The S&P 500 is also 56% more expensive than its historic average, according to the long-term CAPE valuation ratio. U.S. stocks have only been more expensive three times in history: before the Great Depression…during the dot-com bubble…and leading up to the 2008 financial crisis.
Investors who buy U.S. stocks today are betting that the market keeps breaking records. That’s not a gamble we want to make.
On top of owning gold, we encourage you to set aside cash. This will help you avoid major losses should U.S. stocks fall. And it will put you in a position to buy stocks when they get cheaper.
• You could also make money “shorting” one of America’s most vulnerable industries…
“Shorting” a stock is betting that it will go down. E.B. Tucker, editor of The Casey Report, recently recommended shorting a major American airline.
The airline industry has been booming since the 2008–2009 financial crisis. But E.B. thinks the good times are coming to an end. In short, E.B. thinks the industry boomed on cheap credit, and that it will suffer huge losses when the easy money stops flowing.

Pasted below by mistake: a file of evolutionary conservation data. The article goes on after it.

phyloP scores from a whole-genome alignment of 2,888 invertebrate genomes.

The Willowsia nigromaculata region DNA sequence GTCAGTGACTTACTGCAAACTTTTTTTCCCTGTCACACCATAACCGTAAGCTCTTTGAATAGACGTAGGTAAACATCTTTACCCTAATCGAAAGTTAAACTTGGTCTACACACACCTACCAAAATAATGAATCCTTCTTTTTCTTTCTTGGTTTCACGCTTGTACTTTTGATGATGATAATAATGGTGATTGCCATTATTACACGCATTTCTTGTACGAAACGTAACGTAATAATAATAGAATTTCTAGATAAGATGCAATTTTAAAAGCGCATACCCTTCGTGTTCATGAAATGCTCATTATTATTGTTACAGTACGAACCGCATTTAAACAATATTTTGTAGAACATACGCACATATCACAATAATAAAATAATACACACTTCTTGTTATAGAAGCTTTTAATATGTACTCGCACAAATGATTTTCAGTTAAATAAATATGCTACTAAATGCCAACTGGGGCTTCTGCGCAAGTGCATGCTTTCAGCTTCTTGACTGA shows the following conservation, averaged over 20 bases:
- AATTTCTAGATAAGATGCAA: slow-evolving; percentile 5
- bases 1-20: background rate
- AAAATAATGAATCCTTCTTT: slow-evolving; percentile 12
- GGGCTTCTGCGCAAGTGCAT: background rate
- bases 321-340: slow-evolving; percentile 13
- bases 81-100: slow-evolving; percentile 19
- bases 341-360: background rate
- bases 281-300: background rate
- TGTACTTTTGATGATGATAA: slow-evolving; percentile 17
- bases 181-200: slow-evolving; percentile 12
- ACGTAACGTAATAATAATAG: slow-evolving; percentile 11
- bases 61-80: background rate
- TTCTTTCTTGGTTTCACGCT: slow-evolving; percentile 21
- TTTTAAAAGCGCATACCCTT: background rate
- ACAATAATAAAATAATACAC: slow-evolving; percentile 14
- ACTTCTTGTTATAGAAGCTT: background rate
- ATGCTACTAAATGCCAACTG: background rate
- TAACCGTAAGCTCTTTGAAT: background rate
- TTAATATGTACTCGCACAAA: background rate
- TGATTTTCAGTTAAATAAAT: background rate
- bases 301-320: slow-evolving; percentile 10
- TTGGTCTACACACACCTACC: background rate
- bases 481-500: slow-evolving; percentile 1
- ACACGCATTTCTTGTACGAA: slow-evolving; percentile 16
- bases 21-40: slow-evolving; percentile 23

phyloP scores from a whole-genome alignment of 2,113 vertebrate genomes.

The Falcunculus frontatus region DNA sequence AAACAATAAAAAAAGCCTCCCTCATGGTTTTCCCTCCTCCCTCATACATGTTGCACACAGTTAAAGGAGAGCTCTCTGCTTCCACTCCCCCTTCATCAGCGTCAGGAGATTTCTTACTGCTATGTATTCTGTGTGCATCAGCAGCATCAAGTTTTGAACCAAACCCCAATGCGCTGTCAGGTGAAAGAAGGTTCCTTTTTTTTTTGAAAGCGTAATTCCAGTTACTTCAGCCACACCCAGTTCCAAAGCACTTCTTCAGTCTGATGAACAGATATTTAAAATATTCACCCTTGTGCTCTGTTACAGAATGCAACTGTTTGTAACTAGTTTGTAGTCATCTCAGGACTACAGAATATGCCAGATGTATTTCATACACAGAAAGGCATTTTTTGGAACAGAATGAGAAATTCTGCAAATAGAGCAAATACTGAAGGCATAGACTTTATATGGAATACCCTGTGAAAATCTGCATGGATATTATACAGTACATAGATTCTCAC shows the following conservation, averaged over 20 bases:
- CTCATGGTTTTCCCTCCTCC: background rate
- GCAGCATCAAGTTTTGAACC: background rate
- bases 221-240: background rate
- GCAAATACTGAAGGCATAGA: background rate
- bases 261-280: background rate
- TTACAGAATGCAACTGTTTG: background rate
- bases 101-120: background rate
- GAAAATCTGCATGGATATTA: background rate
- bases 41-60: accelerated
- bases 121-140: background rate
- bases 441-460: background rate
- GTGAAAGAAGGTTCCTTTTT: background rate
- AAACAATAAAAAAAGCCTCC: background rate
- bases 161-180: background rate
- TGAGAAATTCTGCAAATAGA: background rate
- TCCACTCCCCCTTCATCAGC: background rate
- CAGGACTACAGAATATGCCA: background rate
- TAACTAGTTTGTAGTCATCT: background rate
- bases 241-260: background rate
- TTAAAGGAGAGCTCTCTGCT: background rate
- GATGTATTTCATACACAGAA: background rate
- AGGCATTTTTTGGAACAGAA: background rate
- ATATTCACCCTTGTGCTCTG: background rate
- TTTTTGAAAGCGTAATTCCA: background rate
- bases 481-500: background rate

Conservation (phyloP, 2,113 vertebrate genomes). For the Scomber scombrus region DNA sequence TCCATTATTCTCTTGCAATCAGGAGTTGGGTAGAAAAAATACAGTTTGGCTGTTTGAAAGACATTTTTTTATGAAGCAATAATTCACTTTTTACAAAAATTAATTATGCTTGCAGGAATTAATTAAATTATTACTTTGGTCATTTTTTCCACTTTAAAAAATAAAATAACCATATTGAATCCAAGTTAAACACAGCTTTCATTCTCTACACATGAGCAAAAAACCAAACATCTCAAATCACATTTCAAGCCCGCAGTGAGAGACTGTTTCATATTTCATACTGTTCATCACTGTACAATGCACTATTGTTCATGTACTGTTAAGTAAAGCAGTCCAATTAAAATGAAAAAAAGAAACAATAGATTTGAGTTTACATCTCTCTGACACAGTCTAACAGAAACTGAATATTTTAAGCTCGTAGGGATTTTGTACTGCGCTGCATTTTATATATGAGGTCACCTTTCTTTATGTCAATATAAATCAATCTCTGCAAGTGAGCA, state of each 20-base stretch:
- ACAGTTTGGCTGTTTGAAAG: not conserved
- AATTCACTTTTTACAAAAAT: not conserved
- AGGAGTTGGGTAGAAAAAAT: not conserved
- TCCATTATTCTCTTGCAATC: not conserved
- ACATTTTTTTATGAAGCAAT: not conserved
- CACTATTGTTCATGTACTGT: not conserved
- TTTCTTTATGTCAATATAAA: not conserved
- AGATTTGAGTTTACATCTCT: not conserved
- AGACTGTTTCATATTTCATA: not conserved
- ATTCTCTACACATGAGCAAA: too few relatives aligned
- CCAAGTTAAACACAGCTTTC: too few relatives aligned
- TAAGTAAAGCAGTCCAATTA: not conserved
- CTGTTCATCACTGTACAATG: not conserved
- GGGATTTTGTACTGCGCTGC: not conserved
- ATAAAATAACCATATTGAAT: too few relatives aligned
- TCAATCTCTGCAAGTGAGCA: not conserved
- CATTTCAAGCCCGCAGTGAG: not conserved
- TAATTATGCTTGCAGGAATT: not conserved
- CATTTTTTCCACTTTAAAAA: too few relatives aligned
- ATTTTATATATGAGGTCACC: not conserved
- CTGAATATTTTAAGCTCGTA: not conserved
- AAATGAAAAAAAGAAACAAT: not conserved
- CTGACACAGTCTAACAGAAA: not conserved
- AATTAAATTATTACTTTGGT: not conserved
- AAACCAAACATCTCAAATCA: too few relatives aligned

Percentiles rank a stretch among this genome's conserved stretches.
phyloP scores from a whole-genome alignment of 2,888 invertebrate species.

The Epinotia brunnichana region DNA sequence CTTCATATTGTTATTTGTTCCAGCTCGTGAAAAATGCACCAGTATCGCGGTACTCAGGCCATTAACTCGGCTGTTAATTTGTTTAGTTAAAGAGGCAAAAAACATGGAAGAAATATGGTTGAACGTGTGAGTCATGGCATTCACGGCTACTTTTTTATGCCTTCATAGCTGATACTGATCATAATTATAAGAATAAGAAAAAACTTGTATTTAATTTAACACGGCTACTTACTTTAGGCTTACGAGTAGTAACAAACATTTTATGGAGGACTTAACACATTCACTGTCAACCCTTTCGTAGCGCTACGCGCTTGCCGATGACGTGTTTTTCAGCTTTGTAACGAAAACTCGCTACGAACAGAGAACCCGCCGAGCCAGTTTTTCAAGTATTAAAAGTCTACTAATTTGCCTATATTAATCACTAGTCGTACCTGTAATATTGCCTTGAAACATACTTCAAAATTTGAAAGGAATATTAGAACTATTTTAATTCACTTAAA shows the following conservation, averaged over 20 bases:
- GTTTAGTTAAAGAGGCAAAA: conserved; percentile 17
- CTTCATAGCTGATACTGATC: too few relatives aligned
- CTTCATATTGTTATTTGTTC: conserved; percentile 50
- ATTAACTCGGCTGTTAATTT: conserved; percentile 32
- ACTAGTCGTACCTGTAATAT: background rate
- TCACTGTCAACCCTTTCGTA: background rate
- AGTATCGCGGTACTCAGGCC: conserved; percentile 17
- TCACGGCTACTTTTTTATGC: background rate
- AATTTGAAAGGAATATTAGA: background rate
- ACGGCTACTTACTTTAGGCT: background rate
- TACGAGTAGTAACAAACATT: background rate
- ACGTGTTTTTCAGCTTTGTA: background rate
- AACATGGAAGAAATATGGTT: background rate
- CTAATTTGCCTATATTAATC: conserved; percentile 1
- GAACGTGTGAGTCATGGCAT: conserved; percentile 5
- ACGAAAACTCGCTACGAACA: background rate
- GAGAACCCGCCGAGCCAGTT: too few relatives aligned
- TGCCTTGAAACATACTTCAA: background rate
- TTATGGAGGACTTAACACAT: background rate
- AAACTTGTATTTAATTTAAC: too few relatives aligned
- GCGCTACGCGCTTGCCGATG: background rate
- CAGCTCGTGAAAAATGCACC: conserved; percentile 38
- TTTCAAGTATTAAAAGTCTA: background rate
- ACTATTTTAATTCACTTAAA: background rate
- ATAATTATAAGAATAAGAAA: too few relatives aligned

E.B is targeting the most vulnerable U.S. airline. The company’s stock has surged an incredible 1,600% since March 2009. That’s eight times the return of the S&P 500. But like most stocks, it’s gone nowhere this year. It hasn’t set a new high since May.
E.B. thinks this stock could plunge more than 50%. You can get in on this trade by signing up for The Casey Report. Click here to begin your risk-free trial.
Chart of the Day
Investors have turned bearish on biotech stocks…
Today’s chart shows the performance of the iShares Nasdaq Biotechnology ETF (IBB), which tracks 189 biotechnology companies.
Biotech companies develop or manufacture new drugs. Some of these companies are trying to cure diseases like cancer, HIV, and Alzheimer’s. Because a successful new drug can be worth billions of dollars, biotech stocks can soar hundreds of percent in short periods.
But they are also very risky. Most young biotech companies only have one or two products. And many biotech companies don’t make any money. Biotechs are the type of stocks investors like to own in a strong bull market.
Between March 2009 and July 2015, IBB surged 574%. The S&P 500 gained 215% over that time. Since July, IBB has plunged 34%. It’s trading at its lowest price since October 2014.
The selloff in risky biotech stocks is more proof that investors have gone on the defensive.
Delray Beach, Florida
April 1, 2016
We want to hear from you.
If you have a question or comment, please send it to [email protected]. We read every email that comes in, and we'll publish comments, questions, and answers that we think other readers will find useful.